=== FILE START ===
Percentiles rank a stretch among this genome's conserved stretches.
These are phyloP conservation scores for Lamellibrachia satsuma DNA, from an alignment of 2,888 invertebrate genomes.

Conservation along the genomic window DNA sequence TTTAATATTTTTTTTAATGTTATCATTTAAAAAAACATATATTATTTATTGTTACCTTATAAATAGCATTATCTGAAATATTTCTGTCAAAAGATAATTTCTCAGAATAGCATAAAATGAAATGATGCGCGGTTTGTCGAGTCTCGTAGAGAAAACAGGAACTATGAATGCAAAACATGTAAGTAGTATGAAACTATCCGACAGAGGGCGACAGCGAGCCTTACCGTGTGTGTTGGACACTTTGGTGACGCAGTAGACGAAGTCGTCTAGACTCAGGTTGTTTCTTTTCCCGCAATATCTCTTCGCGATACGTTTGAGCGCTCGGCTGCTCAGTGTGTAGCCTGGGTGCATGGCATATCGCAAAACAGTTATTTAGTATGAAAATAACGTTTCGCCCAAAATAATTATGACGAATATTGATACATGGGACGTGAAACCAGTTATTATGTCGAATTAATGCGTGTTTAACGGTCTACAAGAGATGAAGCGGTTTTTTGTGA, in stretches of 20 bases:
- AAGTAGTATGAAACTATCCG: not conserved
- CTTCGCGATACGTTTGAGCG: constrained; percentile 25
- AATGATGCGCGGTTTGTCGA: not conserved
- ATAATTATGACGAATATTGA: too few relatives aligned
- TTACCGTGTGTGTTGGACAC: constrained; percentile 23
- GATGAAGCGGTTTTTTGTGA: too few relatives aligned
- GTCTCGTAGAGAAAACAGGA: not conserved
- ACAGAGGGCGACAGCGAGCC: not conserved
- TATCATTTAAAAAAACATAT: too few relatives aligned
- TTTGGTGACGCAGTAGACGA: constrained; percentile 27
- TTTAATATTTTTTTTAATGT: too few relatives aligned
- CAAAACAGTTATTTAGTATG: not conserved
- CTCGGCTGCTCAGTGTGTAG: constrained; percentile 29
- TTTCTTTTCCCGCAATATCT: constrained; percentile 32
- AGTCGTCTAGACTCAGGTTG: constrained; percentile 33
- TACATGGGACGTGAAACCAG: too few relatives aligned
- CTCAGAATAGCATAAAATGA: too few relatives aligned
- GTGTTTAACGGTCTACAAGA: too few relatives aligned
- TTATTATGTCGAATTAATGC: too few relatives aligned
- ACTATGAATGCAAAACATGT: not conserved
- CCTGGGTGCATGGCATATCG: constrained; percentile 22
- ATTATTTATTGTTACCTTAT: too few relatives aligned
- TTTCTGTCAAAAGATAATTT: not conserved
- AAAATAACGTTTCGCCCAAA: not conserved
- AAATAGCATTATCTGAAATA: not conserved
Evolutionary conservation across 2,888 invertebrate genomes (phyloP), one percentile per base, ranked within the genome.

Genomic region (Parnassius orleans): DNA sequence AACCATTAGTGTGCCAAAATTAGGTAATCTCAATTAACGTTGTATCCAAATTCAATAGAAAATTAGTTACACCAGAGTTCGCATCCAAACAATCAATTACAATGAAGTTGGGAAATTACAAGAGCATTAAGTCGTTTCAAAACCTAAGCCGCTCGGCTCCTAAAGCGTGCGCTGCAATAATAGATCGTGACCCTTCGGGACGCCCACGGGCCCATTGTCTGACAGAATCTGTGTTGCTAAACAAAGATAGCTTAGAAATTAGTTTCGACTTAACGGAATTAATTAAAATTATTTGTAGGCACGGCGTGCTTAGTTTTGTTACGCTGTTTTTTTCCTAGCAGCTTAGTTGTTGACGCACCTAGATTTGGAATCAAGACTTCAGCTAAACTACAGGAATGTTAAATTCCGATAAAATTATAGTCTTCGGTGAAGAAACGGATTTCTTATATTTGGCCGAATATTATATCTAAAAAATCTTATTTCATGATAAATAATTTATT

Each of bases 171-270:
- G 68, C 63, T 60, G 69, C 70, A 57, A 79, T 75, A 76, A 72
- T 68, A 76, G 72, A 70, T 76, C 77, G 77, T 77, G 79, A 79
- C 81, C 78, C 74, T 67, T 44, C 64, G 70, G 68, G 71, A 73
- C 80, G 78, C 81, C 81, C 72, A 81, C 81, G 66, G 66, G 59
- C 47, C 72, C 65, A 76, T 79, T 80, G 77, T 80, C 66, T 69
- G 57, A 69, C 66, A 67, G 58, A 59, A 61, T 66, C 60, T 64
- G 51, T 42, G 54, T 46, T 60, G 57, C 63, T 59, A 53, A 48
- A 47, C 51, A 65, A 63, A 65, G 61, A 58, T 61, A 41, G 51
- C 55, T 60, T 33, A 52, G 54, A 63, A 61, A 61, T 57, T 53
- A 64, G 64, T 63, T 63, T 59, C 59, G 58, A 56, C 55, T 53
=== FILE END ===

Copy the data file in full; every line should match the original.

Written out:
Percentiles rank a stretch among this genome's conserved stretches.
These are phyloP conservation scores for Lamellibrachia satsuma DNA, from an alignment of 2,888 invertebrate genomes.

Conservation along the genomic window DNA sequence TTTAATATTTTTTTTAATGTTATCATTTAAAAAAACATATATTATTTATTGTTACCTTATAAATAGCATTATCTGAAATATTTCTGTCAAAAGATAATTTCTCAGAATAGCATAAAATGAAATGATGCGCGGTTTGTCGAGTCTCGTAGAGAAAACAGGAACTATGAATGCAAAACATGTAAGTAGTATGAAACTATCCGACAGAGGGCGACAGCGAGCCTTACCGTGTGTGTTGGACACTTTGGTGACGCAGTAGACGAAGTCGTCTAGACTCAGGTTGTTTCTTTTCCCGCAATATCTCTTCGCGATACGTTTGAGCGCTCGGCTGCTCAGTGTGTAGCCTGGGTGCATGGCATATCGCAAAACAGTTATTTAGTATGAAAATAACGTTTCGCCCAAAATAATTATGACGAATATTGATACATGGGACGTGAAACCAGTTATTATGTCGAATTAATGCGTGTTTAACGGTCTACAAGAGATGAAGCGGTTTTTTGTGA, in stretches of 20 bases:
- AAGTAGTATGAAACTATCCG: not conserved
- CTTCGCGATACGTTTGAGCG: constrained; percentile 25
- AATGATGCGCGGTTTGTCGA: not conserved
- ATAATTATGACGAATATTGA: too few relatives aligned
- TTACCGTGTGTGTTGGACAC: constrained; percentile 23
- GATGAAGCGGTTTTTTGTGA: too few relatives aligned
- GTCTCGTAGAGAAAACAGGA: not conserved
- ACAGAGGGCGACAGCGAGCC: not conserved
- TATCATTTAAAAAAACATAT: too few relatives aligned
- TTTGGTGACGCAGTAGACGA: constrained; percentile 27
- TTTAATATTTTTTTTAATGT: too few relatives aligned
- CAAAACAGTTATTTAGTATG: not conserved
- CTCGGCTGCTCAGTGTGTAG: constrained; percentile 29
- TTTCTTTTCCCGCAATATCT: constrained; percentile 32
- AGTCGTCTAGACTCAGGTTG: constrained; percentile 33
- TACATGGGACGTGAAACCAG: too few relatives aligned
- CTCAGAATAGCATAAAATGA: too few relatives aligned
- GTGTTTAACGGTCTACAAGA: too few relatives aligned
- TTATTATGTCGAATTAATGC: too few relatives aligned
- ACTATGAATGCAAAACATGT: not conserved
- CCTGGGTGCATGGCATATCG: constrained; percentile 22
- ATTATTTATTGTTACCTTAT: too few relatives aligned
- TTTCTGTCAAAAGATAATTT: not conserved
- AAAATAACGTTTCGCCCAAA: not conserved
- AAATAGCATTATCTGAAATA: not conserved
Evolutionary conservation across 2,888 invertebrate genomes (phyloP), one percentile per base, ranked within the genome.

Genomic region (Parnassius orleans): DNA sequence AACCATTAGTGTGCCAAAATTAGGTAATCTCAATTAACGTTGTATCCAAATTCAATAGAAAATTAGTTACACCAGAGTTCGCATCCAAACAATCAATTACAATGAAGTTGGGAAATTACAAGAGCATTAAGTCGTTTCAAAACCTAAGCCGCTCGGCTCCTAAAGCGTGCGCTGCAATAATAGATCGTGACCCTTCGGGACGCCCACGGGCCCATTGTCTGACAGAATCTGTGTTGCTAAACAAAGATAGCTTAGAAATTAGTTTCGACTTAACGGAATTAATTAAAATTATTTGTAGGCACGGCGTGCTTAGTTTTGTTACGCTGTTTTTTTCCTAGCAGCTTAGTTGTTGACGCACCTAGATTTGGAATCAAGACTTCAGCTAAACTACAGGAATGTTAAATTCCGATAAAATTATAGTCTTCGGTGAAGAAACGGATTTCTTATATTTGGCCGAATATTATATCTAAAAAATCTTATTTCATGATAAATAATTTATT

Each of bases 171-270:
- G 68, C 63, T 60, G 69, C 70, A 57, A 79, T 75, A 76, A 72
- T 68, A 76, G 72, A 70, T 76, C 77, G 77, T 77, G 79, A 79
- C 81, C 78, C 74, T 67, T 44, C 64, G 70, G 68, G 71, A 73
- C 80, G 78, C 81, C 81, C 72, A 81, C 81, G 66, G 66, G 59
- C 47, C 72, C 65, A 76, T 79, T 80, G 77, T 80, C 66, T 69
- G 57, A 69, C 66, A 67, G 58, A 59, A 61, T 66, C 60, T 64
- G 51, T 42, G 54, T 46, T 60, G 57, C 63, T 59, A 53, A 48
- A 47, C 51, A 65, A 63, A 65, G 61, A 58, T 61, A 41, G 51
- C 55, T 60, T 33, A 52, G 54, A 63, A 61, A 61, T 57, T 53
- A 64, G 64, T 63, T 63, T 59, C 59, G 58, A 56, C 55, T 53